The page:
North Carolina generates half of its $3.7 billion in state transportation money by taxing motor fuels, a revenue engine that could begin puttering out as soon as four years from now, the state’s transportation chief told lawmakers on Monday.
The future of travel is just around the corner, Transportation Secretary Jim Trogdon said, and North Carolina needs to act swiftly to locate new road-building revenues that don’t rely on gasoline taxes and that depend less on personal car ownership and operation.
Taxing motor fuels and car sales and charging Division of Motor Vehicles fees are the state’s three primary sources of revenue for transportation infrastructure. About 60 percent of it is used to operate and maintain roads, and the rest goes to new projects.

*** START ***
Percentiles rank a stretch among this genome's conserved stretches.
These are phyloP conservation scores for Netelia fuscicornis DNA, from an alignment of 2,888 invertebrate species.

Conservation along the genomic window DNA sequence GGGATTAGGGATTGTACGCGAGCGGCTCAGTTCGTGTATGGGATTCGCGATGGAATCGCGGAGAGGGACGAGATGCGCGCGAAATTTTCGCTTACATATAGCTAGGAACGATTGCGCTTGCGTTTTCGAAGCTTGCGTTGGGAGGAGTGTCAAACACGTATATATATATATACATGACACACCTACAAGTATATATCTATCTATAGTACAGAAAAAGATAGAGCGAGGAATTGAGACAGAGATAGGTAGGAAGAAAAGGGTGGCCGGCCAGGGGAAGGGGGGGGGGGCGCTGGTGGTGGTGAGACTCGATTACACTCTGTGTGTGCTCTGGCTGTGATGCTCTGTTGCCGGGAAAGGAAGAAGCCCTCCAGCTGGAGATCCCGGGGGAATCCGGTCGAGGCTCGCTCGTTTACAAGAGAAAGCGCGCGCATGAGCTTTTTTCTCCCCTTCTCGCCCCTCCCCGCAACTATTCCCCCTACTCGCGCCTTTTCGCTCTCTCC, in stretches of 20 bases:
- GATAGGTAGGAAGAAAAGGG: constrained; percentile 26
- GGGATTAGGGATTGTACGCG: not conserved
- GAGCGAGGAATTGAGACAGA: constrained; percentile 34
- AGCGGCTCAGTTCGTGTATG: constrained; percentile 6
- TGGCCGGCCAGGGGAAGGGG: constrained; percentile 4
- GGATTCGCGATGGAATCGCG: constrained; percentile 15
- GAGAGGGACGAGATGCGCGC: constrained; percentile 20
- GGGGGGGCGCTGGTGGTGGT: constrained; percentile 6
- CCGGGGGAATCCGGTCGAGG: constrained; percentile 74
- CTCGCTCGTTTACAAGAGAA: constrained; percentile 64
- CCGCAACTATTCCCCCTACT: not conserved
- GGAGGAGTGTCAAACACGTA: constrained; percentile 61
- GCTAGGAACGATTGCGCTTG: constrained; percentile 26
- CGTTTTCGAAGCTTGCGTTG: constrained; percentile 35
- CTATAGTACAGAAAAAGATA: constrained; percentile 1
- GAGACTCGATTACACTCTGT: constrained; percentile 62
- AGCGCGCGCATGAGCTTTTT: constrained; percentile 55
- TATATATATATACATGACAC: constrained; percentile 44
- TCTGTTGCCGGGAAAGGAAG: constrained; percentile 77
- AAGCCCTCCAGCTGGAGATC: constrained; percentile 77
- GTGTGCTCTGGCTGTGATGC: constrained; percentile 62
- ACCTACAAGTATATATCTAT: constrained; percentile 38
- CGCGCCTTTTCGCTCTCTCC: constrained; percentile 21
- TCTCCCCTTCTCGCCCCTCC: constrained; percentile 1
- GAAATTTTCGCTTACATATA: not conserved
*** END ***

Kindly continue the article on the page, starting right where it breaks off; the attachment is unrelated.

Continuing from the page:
But Trogdon warned that the gas tax could fall markedly as early as 2021 as car-efficiency standards increase and electric vehicles become commonplace. Earlier Monday, General Motors announced two electric vehicle lines in the next 18 months, and promised more than 20 electric or hydrogen fuel cell vehicles by 2023.
“Where do we go to replace motor fuels taxes?” Trogdon asked a House committee looking at long-term transportation funding. “What are the options and what should be its phased implementation?”
And further down the road, the advent of autonomous vehicles could mean fewer people owning cars or getting driver’s licenses, reducing DMV fee revenues. Instead, people could call for a driverless car to pick them up at their house, he said.